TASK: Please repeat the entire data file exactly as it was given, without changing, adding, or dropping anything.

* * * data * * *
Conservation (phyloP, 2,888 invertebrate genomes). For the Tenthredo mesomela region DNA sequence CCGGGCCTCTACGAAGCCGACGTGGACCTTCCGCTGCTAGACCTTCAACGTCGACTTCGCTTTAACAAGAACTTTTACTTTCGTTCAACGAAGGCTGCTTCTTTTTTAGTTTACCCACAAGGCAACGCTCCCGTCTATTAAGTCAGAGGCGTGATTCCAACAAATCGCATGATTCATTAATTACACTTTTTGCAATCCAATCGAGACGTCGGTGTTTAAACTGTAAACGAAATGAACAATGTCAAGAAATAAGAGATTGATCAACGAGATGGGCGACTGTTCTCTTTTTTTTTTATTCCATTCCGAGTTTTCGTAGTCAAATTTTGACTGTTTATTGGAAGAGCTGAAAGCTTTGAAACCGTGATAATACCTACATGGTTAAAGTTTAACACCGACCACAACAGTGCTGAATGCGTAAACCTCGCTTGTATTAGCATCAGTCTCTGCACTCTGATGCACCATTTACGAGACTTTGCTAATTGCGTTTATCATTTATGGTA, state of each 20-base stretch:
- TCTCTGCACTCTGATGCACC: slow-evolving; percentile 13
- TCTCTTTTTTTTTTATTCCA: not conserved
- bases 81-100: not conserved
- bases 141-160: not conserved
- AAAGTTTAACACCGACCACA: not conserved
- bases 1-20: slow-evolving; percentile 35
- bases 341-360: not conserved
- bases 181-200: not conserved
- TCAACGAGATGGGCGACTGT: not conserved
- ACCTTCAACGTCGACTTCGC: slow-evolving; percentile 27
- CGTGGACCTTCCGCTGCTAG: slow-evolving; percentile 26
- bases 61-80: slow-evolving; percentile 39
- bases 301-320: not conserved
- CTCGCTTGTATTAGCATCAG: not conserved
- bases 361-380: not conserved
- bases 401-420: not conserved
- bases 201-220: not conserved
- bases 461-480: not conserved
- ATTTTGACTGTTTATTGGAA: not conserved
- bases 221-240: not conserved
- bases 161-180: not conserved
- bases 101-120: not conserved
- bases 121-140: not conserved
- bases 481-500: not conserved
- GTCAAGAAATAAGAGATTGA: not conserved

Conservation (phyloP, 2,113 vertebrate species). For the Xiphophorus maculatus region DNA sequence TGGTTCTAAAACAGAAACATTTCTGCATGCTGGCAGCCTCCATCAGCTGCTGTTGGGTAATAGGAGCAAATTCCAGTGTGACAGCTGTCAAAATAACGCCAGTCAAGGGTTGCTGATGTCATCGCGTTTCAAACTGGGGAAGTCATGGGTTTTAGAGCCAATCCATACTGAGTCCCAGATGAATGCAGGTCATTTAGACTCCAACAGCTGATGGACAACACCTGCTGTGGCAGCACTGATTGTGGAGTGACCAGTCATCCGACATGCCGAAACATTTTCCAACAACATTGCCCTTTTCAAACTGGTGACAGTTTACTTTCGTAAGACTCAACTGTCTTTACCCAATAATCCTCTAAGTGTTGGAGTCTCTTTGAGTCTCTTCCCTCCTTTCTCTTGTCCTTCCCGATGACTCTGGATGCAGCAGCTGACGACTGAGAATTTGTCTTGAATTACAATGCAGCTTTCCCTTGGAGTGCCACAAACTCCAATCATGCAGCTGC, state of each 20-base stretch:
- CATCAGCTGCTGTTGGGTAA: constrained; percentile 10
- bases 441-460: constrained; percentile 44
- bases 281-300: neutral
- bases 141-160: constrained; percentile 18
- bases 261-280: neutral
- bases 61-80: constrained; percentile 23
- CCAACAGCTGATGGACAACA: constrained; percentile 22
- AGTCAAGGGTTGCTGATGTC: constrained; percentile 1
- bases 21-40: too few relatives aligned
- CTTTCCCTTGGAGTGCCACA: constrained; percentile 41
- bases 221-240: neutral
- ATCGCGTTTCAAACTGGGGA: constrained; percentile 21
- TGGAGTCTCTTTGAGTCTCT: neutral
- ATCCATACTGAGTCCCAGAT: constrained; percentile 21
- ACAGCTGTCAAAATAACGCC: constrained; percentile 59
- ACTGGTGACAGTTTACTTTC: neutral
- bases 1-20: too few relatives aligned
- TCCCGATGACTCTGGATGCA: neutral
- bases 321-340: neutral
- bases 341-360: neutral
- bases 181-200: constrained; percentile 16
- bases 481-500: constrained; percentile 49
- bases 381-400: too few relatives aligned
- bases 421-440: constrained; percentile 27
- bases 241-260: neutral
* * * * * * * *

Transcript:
Conservation (phyloP, 2,888 invertebrate genomes). For the Tenthredo mesomela region DNA sequence CCGGGCCTCTACGAAGCCGACGTGGACCTTCCGCTGCTAGACCTTCAACGTCGACTTCGCTTTAACAAGAACTTTTACTTTCGTTCAACGAAGGCTGCTTCTTTTTTAGTTTACCCACAAGGCAACGCTCCCGTCTATTAAGTCAGAGGCGTGATTCCAACAAATCGCATGATTCATTAATTACACTTTTTGCAATCCAATCGAGACGTCGGTGTTTAAACTGTAAACGAAATGAACAATGTCAAGAAATAAGAGATTGATCAACGAGATGGGCGACTGTTCTCTTTTTTTTTTATTCCATTCCGAGTTTTCGTAGTCAAATTTTGACTGTTTATTGGAAGAGCTGAAAGCTTTGAAACCGTGATAATACCTACATGGTTAAAGTTTAACACCGACCACAACAGTGCTGAATGCGTAAACCTCGCTTGTATTAGCATCAGTCTCTGCACTCTGATGCACCATTTACGAGACTTTGCTAATTGCGTTTATCATTTATGGTA, state of each 20-base stretch:
- TCTCTGCACTCTGATGCACC: slow-evolving; percentile 13
- TCTCTTTTTTTTTTATTCCA: not conserved
- bases 81-100: not conserved
- bases 141-160: not conserved
- AAAGTTTAACACCGACCACA: not conserved
- bases 1-20: slow-evolving; percentile 35
- bases 341-360: not conserved
- bases 181-200: not conserved
- TCAACGAGATGGGCGACTGT: not conserved
- ACCTTCAACGTCGACTTCGC: slow-evolving; percentile 27
- CGTGGACCTTCCGCTGCTAG: slow-evolving; percentile 26
- bases 61-80: slow-evolving; percentile 39
- bases 301-320: not conserved
- CTCGCTTGTATTAGCATCAG: not conserved
- bases 361-380: not conserved
- bases 401-420: not conserved
- bases 201-220: not conserved
- bases 461-480: not conserved
- ATTTTGACTGTTTATTGGAA: not conserved
- bases 221-240: not conserved
- bases 161-180: not conserved
- bases 101-120: not conserved
- bases 121-140: not conserved
- bases 481-500: not conserved
- GTCAAGAAATAAGAGATTGA: not conserved

Conservation (phyloP, 2,113 vertebrate species). For the Xiphophorus maculatus region DNA sequence TGGTTCTAAAACAGAAACATTTCTGCATGCTGGCAGCCTCCATCAGCTGCTGTTGGGTAATAGGAGCAAATTCCAGTGTGACAGCTGTCAAAATAACGCCAGTCAAGGGTTGCTGATGTCATCGCGTTTCAAACTGGGGAAGTCATGGGTTTTAGAGCCAATCCATACTGAGTCCCAGATGAATGCAGGTCATTTAGACTCCAACAGCTGATGGACAACACCTGCTGTGGCAGCACTGATTGTGGAGTGACCAGTCATCCGACATGCCGAAACATTTTCCAACAACATTGCCCTTTTCAAACTGGTGACAGTTTACTTTCGTAAGACTCAACTGTCTTTACCCAATAATCCTCTAAGTGTTGGAGTCTCTTTGAGTCTCTTCCCTCCTTTCTCTTGTCCTTCCCGATGACTCTGGATGCAGCAGCTGACGACTGAGAATTTGTCTTGAATTACAATGCAGCTTTCCCTTGGAGTGCCACAAACTCCAATCATGCAGCTGC, state of each 20-base stretch:
- CATCAGCTGCTGTTGGGTAA: constrained; percentile 10
- bases 441-460: constrained; percentile 44
- bases 281-300: neutral
- bases 141-160: constrained; percentile 18
- bases 261-280: neutral
- bases 61-80: constrained; percentile 23
- CCAACAGCTGATGGACAACA: constrained; percentile 22
- AGTCAAGGGTTGCTGATGTC: constrained; percentile 1
- bases 21-40: too few relatives aligned
- CTTTCCCTTGGAGTGCCACA: constrained; percentile 41
- bases 221-240: neutral
- ATCGCGTTTCAAACTGGGGA: constrained; percentile 21
- TGGAGTCTCTTTGAGTCTCT: neutral
- ATCCATACTGAGTCCCAGAT: constrained; percentile 21
- ACAGCTGTCAAAATAACGCC: constrained; percentile 59
- ACTGGTGACAGTTTACTTTC: neutral
- bases 1-20: too few relatives aligned
- TCCCGATGACTCTGGATGCA: neutral
- bases 321-340: neutral
- bases 341-360: neutral
- bases 181-200: constrained; percentile 16
- bases 481-500: constrained; percentile 49
- bases 381-400: too few relatives aligned
- bases 421-440: constrained; percentile 27
- bases 241-260: neutral